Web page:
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Laidig, K. J. and D. S. Dobkin. 1995. Spatial overlap and habitat associations of barred owls and great horned owls in southern New Jersey. Journal of Raptor Research 29:151-157. (Summary)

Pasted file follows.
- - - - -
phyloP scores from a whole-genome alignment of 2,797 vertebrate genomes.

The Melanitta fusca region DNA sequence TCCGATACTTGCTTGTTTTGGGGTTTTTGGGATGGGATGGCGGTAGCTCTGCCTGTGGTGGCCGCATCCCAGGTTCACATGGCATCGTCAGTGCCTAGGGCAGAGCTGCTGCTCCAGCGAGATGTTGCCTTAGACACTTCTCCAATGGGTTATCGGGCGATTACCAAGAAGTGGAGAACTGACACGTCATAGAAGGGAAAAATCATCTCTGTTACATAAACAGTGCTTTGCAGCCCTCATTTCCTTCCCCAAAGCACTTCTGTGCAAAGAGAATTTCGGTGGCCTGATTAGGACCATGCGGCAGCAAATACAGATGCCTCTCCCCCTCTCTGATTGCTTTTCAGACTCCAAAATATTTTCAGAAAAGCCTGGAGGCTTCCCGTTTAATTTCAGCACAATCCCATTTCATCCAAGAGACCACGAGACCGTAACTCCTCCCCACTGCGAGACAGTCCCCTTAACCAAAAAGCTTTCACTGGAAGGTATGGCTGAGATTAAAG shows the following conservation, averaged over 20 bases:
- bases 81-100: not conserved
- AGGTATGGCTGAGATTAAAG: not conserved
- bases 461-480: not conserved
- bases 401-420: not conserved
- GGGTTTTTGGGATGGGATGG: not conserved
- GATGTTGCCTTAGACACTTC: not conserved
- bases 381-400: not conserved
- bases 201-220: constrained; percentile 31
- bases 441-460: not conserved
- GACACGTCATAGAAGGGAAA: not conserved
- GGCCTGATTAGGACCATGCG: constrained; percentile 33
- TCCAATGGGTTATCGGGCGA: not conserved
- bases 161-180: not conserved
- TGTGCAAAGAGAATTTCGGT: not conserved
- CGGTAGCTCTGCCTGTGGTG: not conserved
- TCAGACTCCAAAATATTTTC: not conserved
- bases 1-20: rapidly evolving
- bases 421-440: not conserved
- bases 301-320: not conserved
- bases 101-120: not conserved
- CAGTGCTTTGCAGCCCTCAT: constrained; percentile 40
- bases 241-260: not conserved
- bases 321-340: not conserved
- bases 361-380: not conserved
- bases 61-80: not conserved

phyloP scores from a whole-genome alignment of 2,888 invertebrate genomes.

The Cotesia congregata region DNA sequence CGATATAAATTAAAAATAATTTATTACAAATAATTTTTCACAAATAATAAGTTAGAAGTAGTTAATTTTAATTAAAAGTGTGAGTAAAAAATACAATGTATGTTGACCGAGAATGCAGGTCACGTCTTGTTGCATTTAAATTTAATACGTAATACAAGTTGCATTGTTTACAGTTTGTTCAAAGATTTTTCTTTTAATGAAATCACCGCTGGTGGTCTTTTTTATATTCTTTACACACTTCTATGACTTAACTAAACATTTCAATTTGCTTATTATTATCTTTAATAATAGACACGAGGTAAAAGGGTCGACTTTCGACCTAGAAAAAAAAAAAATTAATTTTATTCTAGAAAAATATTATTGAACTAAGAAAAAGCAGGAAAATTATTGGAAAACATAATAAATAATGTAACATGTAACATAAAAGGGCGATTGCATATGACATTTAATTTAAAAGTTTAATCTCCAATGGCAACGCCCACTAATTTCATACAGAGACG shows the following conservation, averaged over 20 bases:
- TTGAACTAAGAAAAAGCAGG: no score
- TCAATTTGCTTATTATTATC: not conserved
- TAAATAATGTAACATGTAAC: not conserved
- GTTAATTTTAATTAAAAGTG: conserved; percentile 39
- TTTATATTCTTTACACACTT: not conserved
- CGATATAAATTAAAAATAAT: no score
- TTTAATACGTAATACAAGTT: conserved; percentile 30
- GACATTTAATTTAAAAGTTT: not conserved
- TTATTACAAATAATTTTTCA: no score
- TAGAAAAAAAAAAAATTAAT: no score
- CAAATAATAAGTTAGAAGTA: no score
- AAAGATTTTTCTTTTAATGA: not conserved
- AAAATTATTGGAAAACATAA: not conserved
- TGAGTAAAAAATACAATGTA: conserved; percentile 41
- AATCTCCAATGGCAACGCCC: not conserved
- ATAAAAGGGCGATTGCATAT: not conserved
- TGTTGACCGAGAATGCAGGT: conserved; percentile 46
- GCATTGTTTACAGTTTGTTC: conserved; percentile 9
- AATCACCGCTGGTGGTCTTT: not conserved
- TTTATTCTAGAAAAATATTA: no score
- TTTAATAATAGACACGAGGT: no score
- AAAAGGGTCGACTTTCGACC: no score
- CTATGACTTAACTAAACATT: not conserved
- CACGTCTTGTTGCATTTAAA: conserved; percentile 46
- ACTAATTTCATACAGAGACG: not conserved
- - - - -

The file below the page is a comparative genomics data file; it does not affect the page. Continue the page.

The barred owl (Strix varia), a threatened species in New Jersey, is closely associated with relatively undisturbed mature forests. In contrast, great horned owls (Bubo virginianus) are usually associated with highly fragmented landscapes of forests and fields. The two species are potential competitors where they co-occur. Great horned owls may also prey upon adult and juvenile barred owls. Barred owls have been extirpated from many areas of New Jersey but currently occur in substantial numbers in the extreme northwestern and southern portions of the state. We assessed the relative abundance, distribution, and habitat associations of both species in areas of known barred owl abundance in southern New Jersey by using taped playback of conspecific vocalizations. Estimated relative abundances of the two owls were virtually identical, and estimated home ranges overlapped extensively between the two species, although our data suggested that temporal partitioning may have reduced actual overlap. Barred owls were associated with cedar swamp-pitch pine lowland habitat. The area covered by mature hardwood swamps, considered optimal nesting habitat for barred owls, was limited and this habitat occurred only in small patches. We suggested that forest fragmentation is likely responsible for the high degree of spatial overlap found between the two species in southern New Jersey and poses a continuing threat to the integrity of the region’s barred owl population.